By contrast, Mr. McElveen’s motion asks for “a report on the efficacy of the centers by June 30, 2013,” but is silent on whether School Board members should defer consideration of additional middle school AAP Centers. As Mr. McElveen explained to me, however, his motion is not intended to lead to any centers being opened in 2013. Rather, Mr. McElveen’s motion would give the Board additional time for extensive discussion with public input before any potential changes in the 2014-2015 school year. This should be made clear in the text of the motion prior to a School Board vote.

This Board has heard testimony that an AAP Center model is effective. As Dr. Joyce Van Tassel-Baska quantified on Slide 17 at the December 10, 2012 work session, AAP Centers have the highest “effect sizes.”1 She recommends AAP Centers as a best practice. In addition to the experts, hundreds of parents made clear that they think AAP Centers are effective when they came out en masse at community meetings last fall. This is a model that FCPS has been using successfully for decades.

Nevertheless, FCAG agrees that it may be helpful to the Board to examine if current AAP Centers and Local Level IV programs are as effective as they can be. Are there ways to strengthen AAP in Fairfax County? Is FCPS ensuring that all AAP Center classes and middle school honors classes are rigorous and challenging for all their students?

If a committee is formed to study this issue, FCAG recommends that its voting members be comprised primarily of current and retired AAP Center teachers, parents, and other community members. The Ad Hoc Community Committee on Student Rights and Responsibilities and the Transportation Task Force were similarly structured. The School Board should include AAPAC in this process, such as by asking AAPAC to send several representatives to participate on this committee. FCAG also is willing to assist the Board in this endeavor.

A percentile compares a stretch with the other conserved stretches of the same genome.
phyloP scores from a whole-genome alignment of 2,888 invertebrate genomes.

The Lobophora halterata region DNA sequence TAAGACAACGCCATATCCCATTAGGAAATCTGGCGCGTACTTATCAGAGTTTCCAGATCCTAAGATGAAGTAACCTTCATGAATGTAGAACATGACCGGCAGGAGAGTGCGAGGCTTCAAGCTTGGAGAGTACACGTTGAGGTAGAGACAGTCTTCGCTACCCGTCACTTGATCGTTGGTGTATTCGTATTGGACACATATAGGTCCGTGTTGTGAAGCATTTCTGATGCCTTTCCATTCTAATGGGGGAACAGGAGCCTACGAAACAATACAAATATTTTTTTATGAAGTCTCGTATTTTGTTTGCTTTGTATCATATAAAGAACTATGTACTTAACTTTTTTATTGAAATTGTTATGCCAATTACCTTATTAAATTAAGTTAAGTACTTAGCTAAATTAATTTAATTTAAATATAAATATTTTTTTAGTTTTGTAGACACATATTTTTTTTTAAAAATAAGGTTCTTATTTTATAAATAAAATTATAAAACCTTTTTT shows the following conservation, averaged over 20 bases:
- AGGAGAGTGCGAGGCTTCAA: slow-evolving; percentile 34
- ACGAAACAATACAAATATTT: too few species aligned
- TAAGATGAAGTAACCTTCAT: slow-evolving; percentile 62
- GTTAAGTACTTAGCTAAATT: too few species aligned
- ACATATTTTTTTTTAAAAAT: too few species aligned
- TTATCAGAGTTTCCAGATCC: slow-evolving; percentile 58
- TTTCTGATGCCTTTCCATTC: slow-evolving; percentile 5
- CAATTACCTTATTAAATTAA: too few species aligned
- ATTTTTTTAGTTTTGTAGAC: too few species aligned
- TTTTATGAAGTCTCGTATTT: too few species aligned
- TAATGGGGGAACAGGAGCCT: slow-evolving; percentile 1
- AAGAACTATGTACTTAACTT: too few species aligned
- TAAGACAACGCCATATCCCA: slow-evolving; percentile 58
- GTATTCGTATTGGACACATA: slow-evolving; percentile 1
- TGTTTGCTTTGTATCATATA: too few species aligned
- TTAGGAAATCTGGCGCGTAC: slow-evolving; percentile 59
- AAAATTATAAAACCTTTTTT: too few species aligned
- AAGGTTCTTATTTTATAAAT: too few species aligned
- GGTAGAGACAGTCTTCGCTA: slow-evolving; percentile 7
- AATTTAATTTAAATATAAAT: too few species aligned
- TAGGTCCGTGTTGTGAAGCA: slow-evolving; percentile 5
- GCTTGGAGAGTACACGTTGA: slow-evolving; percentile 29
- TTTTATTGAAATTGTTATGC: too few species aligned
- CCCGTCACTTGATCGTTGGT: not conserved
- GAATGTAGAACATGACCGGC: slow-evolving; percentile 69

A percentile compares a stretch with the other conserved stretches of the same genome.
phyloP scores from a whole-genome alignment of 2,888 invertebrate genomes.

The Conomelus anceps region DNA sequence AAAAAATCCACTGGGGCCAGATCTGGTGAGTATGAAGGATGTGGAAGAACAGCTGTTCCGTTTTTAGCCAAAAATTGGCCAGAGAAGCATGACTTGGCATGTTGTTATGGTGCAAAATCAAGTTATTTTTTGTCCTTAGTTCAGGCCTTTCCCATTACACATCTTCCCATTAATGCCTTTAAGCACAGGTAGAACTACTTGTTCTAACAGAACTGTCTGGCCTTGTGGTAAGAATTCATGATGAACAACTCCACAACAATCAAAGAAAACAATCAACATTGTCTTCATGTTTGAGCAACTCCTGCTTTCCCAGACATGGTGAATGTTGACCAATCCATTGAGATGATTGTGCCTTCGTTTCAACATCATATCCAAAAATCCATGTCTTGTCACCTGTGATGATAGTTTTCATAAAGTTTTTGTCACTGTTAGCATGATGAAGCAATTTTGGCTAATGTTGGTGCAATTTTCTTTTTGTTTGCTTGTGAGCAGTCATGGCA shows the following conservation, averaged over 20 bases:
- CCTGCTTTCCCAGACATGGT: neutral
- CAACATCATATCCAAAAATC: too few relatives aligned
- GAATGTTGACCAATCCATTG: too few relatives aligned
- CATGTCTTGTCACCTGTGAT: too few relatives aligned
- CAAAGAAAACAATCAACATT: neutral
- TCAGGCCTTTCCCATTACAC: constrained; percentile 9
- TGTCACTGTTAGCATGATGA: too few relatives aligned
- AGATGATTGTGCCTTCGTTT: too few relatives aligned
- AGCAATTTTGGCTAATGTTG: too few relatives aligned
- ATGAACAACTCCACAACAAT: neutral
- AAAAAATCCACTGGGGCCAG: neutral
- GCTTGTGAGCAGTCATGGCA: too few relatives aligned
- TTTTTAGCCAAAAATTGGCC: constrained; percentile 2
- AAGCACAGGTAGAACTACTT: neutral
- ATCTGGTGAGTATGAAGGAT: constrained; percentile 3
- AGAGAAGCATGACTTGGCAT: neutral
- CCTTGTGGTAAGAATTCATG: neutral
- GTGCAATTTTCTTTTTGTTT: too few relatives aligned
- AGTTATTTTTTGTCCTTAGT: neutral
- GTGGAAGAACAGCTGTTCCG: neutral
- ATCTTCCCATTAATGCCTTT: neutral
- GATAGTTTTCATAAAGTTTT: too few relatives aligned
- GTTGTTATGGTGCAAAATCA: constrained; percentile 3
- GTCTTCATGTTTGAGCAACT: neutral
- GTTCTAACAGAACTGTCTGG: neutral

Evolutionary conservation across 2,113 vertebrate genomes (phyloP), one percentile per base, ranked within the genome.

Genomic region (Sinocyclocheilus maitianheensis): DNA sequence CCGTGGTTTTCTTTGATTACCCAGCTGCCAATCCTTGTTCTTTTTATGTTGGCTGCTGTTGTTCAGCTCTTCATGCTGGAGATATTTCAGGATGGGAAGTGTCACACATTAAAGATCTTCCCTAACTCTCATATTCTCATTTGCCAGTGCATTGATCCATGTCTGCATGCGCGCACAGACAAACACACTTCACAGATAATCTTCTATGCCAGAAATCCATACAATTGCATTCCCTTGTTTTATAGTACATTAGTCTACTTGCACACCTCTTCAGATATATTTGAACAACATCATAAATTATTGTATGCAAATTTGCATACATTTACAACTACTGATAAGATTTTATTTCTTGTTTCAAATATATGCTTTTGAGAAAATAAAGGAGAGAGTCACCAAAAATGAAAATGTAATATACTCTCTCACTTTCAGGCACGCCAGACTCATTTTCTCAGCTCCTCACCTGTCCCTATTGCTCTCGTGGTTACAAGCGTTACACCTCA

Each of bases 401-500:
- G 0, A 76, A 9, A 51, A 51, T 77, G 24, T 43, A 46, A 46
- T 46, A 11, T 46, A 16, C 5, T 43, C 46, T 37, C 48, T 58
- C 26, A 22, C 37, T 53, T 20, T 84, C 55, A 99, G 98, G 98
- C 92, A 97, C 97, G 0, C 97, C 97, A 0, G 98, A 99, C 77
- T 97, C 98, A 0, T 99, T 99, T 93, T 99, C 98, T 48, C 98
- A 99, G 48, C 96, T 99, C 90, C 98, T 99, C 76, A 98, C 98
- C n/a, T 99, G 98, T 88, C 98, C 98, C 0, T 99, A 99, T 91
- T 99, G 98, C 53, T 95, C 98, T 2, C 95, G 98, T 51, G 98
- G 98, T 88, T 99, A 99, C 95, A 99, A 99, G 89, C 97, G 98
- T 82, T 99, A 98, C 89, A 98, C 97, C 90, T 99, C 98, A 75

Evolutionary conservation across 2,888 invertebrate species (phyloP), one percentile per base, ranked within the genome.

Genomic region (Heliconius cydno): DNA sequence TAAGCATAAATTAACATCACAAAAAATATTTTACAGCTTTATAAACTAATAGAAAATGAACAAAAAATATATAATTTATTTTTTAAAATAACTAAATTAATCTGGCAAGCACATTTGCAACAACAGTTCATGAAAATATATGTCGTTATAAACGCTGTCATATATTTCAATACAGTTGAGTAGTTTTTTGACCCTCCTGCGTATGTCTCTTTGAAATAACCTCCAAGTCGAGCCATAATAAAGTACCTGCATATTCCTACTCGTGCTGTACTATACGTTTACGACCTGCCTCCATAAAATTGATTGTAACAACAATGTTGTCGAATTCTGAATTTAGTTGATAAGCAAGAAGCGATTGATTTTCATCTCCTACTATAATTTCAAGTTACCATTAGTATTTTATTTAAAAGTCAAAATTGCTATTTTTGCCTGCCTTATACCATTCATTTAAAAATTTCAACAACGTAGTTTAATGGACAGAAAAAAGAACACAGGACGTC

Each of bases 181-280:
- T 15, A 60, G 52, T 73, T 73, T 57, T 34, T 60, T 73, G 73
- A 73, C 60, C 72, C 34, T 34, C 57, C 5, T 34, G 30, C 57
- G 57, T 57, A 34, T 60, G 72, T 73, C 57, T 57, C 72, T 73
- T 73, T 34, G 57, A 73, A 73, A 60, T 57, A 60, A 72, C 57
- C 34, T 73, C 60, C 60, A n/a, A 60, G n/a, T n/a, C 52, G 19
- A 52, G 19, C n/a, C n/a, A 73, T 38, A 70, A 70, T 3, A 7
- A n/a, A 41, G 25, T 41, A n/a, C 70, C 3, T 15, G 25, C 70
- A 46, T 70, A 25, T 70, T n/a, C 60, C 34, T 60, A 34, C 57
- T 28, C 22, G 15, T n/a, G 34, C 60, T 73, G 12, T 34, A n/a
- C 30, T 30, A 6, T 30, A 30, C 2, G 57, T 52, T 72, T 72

A study could address whether students are being over-identified for AAP Center programs. The National Association for the Gifted Children estimates that approximately 6% of the student population is academically gifted,2 which is substantially lower than the 17% we currently see in FCPS. As many of you have pointed out, there has been at least a 300% increase in the percentage of FCPS students admitted to the Center program, and it has created facilities issues and social concerns among parents of general education and AAP Center students.

An independent study by individuals who were not part of the staff task force could analyze studies about how different approaches to ability grouping affect student achievement. It could gather information about the multitude of ways in which FCPS principals have structured their Center and Local Level IV programs, and the outcomes of these different approaches. It could obtain direct feedback from experienced and well- regarded Center teachers about what works and what does not work, and why. It could give committee members time to double-check and carefully analyze data on projected enrollments and program capacity. All that information, in turn, could be used to facilitate a well-informed discussion about best practices and the future direction of Advanced Academic Programs in FCPS.